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Veterans remembered at Ohio Western Reserve National Cemetery

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    Thousands of soldiers have been laid to rest at the Ohio Western Reserve National Cemetary



RITTMAN –– The Ohio Western Reserve National Cemetery held its annual Memorial Day ceremony to honor the thousands of soldiers buried there as well as fallen military personnel across the nation.

“This is not a celebration for me,” said Bonnie Van Sickle, whose late husband, Howard, a Vietnam War veteran, is buried in the cemetery. “This a reminder of my husband who served in the United States Army. I’m just proud to be here.”

Ohio Secretary of State Frank LaRose spoke at the ceremony. He said he brought his daughter to the ceremony because it is important to teach young people about the sacrifices that veterans, both living and dead, have made.

He said soldiers die in battle for more than just the land, the physical property, of the United States; they do so to preserve the ideals that this country represents.

“The idea of America is worth dying for,” LaRose said.

Christine Runkle, a teacher and a Gold Star mother whose son, John, died while serving in Afghanistan, got to share her perspective on the sacrifices made by service men and women and their families.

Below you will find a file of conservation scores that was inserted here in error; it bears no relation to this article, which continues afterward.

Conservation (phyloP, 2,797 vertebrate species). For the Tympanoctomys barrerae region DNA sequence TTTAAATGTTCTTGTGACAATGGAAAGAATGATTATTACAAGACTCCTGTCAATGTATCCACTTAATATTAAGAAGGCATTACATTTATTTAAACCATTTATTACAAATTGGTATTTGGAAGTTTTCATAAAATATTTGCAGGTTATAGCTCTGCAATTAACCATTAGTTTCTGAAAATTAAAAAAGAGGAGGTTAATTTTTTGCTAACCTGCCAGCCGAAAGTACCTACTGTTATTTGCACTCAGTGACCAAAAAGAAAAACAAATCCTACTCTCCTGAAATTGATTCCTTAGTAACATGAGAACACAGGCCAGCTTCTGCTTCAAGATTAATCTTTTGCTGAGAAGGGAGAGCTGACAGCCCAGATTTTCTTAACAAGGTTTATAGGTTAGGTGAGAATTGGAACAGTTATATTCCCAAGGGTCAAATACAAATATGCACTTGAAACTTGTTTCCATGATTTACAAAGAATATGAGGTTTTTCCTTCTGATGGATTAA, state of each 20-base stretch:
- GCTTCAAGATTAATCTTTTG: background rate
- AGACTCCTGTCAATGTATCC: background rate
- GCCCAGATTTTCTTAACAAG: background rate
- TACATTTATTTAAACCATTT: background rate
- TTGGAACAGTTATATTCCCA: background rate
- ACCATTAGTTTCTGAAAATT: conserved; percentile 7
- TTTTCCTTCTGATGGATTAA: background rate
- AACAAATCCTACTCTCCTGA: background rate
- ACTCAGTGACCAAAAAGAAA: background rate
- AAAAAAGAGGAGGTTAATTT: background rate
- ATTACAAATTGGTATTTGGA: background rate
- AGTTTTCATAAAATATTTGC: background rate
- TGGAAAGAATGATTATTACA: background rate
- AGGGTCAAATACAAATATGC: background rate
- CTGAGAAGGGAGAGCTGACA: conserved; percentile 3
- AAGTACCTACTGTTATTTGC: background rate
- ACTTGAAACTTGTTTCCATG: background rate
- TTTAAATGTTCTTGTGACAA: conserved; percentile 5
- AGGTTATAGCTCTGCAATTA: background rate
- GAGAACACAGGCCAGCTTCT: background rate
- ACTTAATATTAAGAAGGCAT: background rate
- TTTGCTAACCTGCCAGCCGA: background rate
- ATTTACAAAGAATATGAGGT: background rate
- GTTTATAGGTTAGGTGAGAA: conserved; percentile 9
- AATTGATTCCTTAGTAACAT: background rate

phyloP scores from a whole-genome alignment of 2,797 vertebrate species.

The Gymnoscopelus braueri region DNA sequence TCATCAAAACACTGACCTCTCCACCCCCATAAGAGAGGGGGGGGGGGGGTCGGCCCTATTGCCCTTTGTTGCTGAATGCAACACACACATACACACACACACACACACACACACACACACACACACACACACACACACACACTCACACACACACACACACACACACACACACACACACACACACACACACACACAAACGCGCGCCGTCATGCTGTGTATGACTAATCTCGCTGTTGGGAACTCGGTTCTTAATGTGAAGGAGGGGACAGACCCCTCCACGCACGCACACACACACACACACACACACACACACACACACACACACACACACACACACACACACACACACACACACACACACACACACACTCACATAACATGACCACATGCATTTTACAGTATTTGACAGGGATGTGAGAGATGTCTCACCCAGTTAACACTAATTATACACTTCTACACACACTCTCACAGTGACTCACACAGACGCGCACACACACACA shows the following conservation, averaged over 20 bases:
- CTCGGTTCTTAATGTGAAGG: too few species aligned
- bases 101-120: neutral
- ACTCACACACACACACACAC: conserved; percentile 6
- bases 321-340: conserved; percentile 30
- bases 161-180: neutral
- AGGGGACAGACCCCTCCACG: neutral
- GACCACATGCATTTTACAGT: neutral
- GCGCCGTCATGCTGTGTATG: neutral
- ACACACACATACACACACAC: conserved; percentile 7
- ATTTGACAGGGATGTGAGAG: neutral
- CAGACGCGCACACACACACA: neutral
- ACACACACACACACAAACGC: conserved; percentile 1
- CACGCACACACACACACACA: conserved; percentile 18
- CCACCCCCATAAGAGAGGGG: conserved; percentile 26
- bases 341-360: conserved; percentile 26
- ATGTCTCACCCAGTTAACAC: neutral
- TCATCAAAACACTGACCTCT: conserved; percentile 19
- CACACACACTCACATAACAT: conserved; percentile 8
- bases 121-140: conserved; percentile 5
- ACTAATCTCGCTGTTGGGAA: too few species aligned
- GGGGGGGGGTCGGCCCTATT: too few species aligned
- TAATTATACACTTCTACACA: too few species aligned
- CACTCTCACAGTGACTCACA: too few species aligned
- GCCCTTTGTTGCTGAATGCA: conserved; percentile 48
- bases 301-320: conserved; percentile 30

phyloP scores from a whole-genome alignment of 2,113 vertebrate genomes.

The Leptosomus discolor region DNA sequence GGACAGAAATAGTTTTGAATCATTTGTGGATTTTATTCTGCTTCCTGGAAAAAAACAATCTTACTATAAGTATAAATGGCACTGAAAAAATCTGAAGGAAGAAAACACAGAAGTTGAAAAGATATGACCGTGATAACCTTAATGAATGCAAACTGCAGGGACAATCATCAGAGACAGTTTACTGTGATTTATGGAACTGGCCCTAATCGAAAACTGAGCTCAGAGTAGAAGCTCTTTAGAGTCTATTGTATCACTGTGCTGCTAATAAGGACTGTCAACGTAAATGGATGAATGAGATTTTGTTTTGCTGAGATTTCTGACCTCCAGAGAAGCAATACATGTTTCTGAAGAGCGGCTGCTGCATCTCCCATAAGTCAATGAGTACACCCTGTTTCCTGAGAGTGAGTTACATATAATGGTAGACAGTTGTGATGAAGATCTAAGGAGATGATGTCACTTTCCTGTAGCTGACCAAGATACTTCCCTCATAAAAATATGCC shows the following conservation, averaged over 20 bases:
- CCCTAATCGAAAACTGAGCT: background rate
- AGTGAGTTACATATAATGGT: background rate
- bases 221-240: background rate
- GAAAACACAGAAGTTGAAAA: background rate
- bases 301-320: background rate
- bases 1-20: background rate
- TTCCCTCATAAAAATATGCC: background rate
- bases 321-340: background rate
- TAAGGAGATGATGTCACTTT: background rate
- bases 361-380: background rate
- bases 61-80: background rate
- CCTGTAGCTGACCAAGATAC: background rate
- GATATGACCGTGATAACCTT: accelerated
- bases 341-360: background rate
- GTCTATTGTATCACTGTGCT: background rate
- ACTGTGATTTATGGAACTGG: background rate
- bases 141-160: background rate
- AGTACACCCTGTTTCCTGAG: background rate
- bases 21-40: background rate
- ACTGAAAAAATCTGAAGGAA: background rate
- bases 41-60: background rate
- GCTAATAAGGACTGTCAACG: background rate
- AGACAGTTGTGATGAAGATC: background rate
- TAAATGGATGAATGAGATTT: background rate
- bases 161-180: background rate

She spoke about how John Runkle joined the Army after high school. Later, he graduated from West Point in the top 10 percent of his class before returning to active duty. He died May 26, 2011.

“It’s been eight years since I’ve heard my son’s voice. It’s been eight years since I’ve smelled the scent of my child,” Christine Runkle said.

Mark Polen, cemetery director at the Western Reserve National Cemetery, said the addition of Gold Star families to the ceremony has been important.

“I’m focusing more on Gold Star parents now because I believe the stories they tell are very important,” he said.

Mark Richardson, a host on Akron’s WNIR-FM, was the emcee for the ceremony and has done so several times. He puts a lot of research into his speeches and introductions.

“(Polen) asked me back in 2013 if I would be the emcee, and that was the first time I came out to do it,” Richardson said. “You must be prepared. You have to do it with honor.”

The day before the ceremony, volunteers placed American flags at gravesites to honor fallen military personnel and veterans.

“I think just the fact that they honor the men that gave their life and sacrificed their life in the service, and I think they should honor them. They should never be forgotten,” said Nora Wagner after the ceremony.

Polen, who is a veteran, hopes the ceremony helps people understand the sacrifices that fallen military members have made.

“The more people you see come out here for these ceremonies, the more I believe, at least in my heart, that they have an understanding as to why they’re here,” he said. “There’s always a debate on Memorial Day versus Veterans Day and, as I tell people who thank me for my service on Memorial Day, there’s no need to thank me, I’m still walking and talking.”

Contact reporter Alyssa Alfano at (330) 721-4063 or
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